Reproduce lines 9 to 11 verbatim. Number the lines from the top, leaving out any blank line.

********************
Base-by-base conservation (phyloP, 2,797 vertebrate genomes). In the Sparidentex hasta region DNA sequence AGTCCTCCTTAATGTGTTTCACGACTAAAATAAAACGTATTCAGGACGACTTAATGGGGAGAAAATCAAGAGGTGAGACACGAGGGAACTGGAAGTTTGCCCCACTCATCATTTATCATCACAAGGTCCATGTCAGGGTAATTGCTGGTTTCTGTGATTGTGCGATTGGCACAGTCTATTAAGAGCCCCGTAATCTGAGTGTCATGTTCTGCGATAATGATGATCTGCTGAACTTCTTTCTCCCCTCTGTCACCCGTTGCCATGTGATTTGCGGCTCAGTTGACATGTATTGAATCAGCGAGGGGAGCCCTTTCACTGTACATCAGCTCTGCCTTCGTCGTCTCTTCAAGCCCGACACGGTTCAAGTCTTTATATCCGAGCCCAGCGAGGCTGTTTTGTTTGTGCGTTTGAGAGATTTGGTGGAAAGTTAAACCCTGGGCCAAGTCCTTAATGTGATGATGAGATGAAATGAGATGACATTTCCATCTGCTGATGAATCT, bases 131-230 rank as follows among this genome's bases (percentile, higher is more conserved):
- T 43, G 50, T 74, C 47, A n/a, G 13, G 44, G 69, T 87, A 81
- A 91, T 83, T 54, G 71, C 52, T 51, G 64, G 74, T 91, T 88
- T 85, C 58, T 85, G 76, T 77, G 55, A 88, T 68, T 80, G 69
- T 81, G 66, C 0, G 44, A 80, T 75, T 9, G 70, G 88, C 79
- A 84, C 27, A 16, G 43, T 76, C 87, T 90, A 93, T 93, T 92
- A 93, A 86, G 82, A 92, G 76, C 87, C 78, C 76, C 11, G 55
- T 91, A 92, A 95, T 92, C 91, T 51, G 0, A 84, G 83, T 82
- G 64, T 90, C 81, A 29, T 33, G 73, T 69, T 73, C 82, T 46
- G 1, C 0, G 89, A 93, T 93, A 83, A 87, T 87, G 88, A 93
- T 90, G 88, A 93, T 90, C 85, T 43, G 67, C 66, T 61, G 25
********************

- G 64, T 90, C 81, A 29, T 33, G 73, T 69, T 73, C 82, T 46
- G 1, C 0, G 89, A 93, T 93, A 83, A 87, T 87, G 88, A 93
- T 90, G 88, A 93, T 90, C 85, T 43, G 67, C 66, T 61, G 25